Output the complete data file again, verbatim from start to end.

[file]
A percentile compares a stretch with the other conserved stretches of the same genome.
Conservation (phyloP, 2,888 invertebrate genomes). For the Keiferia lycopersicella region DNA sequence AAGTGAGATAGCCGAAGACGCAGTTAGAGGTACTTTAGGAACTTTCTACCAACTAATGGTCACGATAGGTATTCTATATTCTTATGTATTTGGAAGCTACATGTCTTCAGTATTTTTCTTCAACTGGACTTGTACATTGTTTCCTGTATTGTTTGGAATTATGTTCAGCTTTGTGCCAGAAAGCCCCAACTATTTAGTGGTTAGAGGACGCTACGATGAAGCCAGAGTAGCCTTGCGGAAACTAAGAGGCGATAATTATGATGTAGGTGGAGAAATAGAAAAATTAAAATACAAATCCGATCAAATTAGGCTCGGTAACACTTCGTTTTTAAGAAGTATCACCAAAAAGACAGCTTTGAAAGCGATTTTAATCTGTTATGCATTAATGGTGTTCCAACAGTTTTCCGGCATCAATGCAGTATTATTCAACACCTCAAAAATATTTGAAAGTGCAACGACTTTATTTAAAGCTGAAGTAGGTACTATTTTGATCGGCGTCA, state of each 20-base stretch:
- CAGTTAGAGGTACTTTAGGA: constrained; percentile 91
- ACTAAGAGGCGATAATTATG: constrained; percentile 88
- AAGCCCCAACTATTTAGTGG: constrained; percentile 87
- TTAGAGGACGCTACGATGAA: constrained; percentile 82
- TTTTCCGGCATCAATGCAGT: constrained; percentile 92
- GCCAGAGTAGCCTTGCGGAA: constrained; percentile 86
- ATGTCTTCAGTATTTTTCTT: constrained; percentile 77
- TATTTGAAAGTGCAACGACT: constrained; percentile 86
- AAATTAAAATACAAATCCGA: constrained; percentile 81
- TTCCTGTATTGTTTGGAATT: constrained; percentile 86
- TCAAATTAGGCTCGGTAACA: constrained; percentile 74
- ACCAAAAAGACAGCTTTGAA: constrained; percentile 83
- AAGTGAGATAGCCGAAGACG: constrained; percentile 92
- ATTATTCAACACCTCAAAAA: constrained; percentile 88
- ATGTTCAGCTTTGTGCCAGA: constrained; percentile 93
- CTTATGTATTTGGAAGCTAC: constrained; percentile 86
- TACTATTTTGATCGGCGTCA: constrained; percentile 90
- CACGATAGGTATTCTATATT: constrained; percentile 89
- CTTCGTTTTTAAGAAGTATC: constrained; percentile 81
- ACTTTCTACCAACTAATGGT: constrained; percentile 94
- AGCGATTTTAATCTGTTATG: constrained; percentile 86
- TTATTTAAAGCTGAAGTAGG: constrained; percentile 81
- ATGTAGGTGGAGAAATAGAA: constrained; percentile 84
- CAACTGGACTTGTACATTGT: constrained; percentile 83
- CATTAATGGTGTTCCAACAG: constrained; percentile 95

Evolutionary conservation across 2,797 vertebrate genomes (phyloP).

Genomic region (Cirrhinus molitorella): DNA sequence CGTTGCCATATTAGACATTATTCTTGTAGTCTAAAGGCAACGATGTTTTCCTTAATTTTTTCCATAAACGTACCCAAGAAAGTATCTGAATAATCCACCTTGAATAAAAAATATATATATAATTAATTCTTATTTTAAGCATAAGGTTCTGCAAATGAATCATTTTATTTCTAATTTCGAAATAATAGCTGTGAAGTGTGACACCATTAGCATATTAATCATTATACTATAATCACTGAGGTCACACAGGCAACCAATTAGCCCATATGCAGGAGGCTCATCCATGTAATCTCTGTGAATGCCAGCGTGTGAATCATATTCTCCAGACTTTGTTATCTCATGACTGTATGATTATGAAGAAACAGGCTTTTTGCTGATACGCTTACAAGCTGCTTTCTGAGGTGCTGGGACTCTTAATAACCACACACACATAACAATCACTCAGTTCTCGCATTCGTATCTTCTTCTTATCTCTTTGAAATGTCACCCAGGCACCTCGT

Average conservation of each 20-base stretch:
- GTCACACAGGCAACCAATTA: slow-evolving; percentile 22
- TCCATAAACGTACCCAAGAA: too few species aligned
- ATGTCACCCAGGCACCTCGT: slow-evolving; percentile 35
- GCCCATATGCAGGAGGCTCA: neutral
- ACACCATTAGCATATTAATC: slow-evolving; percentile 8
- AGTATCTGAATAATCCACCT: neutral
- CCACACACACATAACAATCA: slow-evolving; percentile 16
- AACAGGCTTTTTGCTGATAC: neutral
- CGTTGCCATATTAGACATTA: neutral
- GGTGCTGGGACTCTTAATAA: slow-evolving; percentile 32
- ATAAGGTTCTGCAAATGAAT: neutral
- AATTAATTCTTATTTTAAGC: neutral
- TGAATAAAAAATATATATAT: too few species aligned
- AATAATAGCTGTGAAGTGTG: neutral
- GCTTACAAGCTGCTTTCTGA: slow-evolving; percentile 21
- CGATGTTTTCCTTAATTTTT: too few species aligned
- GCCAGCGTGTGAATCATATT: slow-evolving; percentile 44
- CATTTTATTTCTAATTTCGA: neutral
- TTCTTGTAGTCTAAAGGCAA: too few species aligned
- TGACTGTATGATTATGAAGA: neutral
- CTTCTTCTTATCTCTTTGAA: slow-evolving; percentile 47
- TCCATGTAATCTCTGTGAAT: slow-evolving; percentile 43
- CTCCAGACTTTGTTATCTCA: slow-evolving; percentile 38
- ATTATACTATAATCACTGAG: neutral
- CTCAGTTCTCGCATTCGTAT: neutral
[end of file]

A percentile compares a stretch with the other conserved stretches of the same genome.
Conservation (phyloP, 2,888 invertebrate genomes). For the Keiferia lycopersicella region DNA sequence AAGTGAGATAGCCGAAGACGCAGTTAGAGGTACTTTAGGAACTTTCTACCAACTAATGGTCACGATAGGTATTCTATATTCTTATGTATTTGGAAGCTACATGTCTTCAGTATTTTTCTTCAACTGGACTTGTACATTGTTTCCTGTATTGTTTGGAATTATGTTCAGCTTTGTGCCAGAAAGCCCCAACTATTTAGTGGTTAGAGGACGCTACGATGAAGCCAGAGTAGCCTTGCGGAAACTAAGAGGCGATAATTATGATGTAGGTGGAGAAATAGAAAAATTAAAATACAAATCCGATCAAATTAGGCTCGGTAACACTTCGTTTTTAAGAAGTATCACCAAAAAGACAGCTTTGAAAGCGATTTTAATCTGTTATGCATTAATGGTGTTCCAACAGTTTTCCGGCATCAATGCAGTATTATTCAACACCTCAAAAATATTTGAAAGTGCAACGACTTTATTTAAAGCTGAAGTAGGTACTATTTTGATCGGCGTCA, state of each 20-base stretch:
- CAGTTAGAGGTACTTTAGGA: constrained; percentile 91
- ACTAAGAGGCGATAATTATG: constrained; percentile 88
- AAGCCCCAACTATTTAGTGG: constrained; percentile 87
- TTAGAGGACGCTACGATGAA: constrained; percentile 82
- TTTTCCGGCATCAATGCAGT: constrained; percentile 92
- GCCAGAGTAGCCTTGCGGAA: constrained; percentile 86
- ATGTCTTCAGTATTTTTCTT: constrained; percentile 77
- TATTTGAAAGTGCAACGACT: constrained; percentile 86
- AAATTAAAATACAAATCCGA: constrained; percentile 81
- TTCCTGTATTGTTTGGAATT: constrained; percentile 86
- TCAAATTAGGCTCGGTAACA: constrained; percentile 74
- ACCAAAAAGACAGCTTTGAA: constrained; percentile 83
- AAGTGAGATAGCCGAAGACG: constrained; percentile 92
- ATTATTCAACACCTCAAAAA: constrained; percentile 88
- ATGTTCAGCTTTGTGCCAGA: constrained; percentile 93
- CTTATGTATTTGGAAGCTAC: constrained; percentile 86
- TACTATTTTGATCGGCGTCA: constrained; percentile 90
- CACGATAGGTATTCTATATT: constrained; percentile 89
- CTTCGTTTTTAAGAAGTATC: constrained; percentile 81
- ACTTTCTACCAACTAATGGT: constrained; percentile 94
- AGCGATTTTAATCTGTTATG: constrained; percentile 86
- TTATTTAAAGCTGAAGTAGG: constrained; percentile 81
- ATGTAGGTGGAGAAATAGAA: constrained; percentile 84
- CAACTGGACTTGTACATTGT: constrained; percentile 83
- CATTAATGGTGTTCCAACAG: constrained; percentile 95

Evolutionary conservation across 2,797 vertebrate genomes (phyloP).

Genomic region (Cirrhinus molitorella): DNA sequence CGTTGCCATATTAGACATTATTCTTGTAGTCTAAAGGCAACGATGTTTTCCTTAATTTTTTCCATAAACGTACCCAAGAAAGTATCTGAATAATCCACCTTGAATAAAAAATATATATATAATTAATTCTTATTTTAAGCATAAGGTTCTGCAAATGAATCATTTTATTTCTAATTTCGAAATAATAGCTGTGAAGTGTGACACCATTAGCATATTAATCATTATACTATAATCACTGAGGTCACACAGGCAACCAATTAGCCCATATGCAGGAGGCTCATCCATGTAATCTCTGTGAATGCCAGCGTGTGAATCATATTCTCCAGACTTTGTTATCTCATGACTGTATGATTATGAAGAAACAGGCTTTTTGCTGATACGCTTACAAGCTGCTTTCTGAGGTGCTGGGACTCTTAATAACCACACACACATAACAATCACTCAGTTCTCGCATTCGTATCTTCTTCTTATCTCTTTGAAATGTCACCCAGGCACCTCGT

Average conservation of each 20-base stretch:
- GTCACACAGGCAACCAATTA: slow-evolving; percentile 22
- TCCATAAACGTACCCAAGAA: too few species aligned
- ATGTCACCCAGGCACCTCGT: slow-evolving; percentile 35
- GCCCATATGCAGGAGGCTCA: neutral
- ACACCATTAGCATATTAATC: slow-evolving; percentile 8
- AGTATCTGAATAATCCACCT: neutral
- CCACACACACATAACAATCA: slow-evolving; percentile 16
- AACAGGCTTTTTGCTGATAC: neutral
- CGTTGCCATATTAGACATTA: neutral
- GGTGCTGGGACTCTTAATAA: slow-evolving; percentile 32
- ATAAGGTTCTGCAAATGAAT: neutral
- AATTAATTCTTATTTTAAGC: neutral
- TGAATAAAAAATATATATAT: too few species aligned
- AATAATAGCTGTGAAGTGTG: neutral
- GCTTACAAGCTGCTTTCTGA: slow-evolving; percentile 21
- CGATGTTTTCCTTAATTTTT: too few species aligned
- GCCAGCGTGTGAATCATATT: slow-evolving; percentile 44
- CATTTTATTTCTAATTTCGA: neutral
- TTCTTGTAGTCTAAAGGCAA: too few species aligned
- TGACTGTATGATTATGAAGA: neutral
- CTTCTTCTTATCTCTTTGAA: slow-evolving; percentile 47
- TCCATGTAATCTCTGTGAAT: slow-evolving; percentile 43
- CTCCAGACTTTGTTATCTCA: slow-evolving; percentile 38
- ATTATACTATAATCACTGAG: neutral
- CTCAGTTCTCGCATTCGTAT: neutral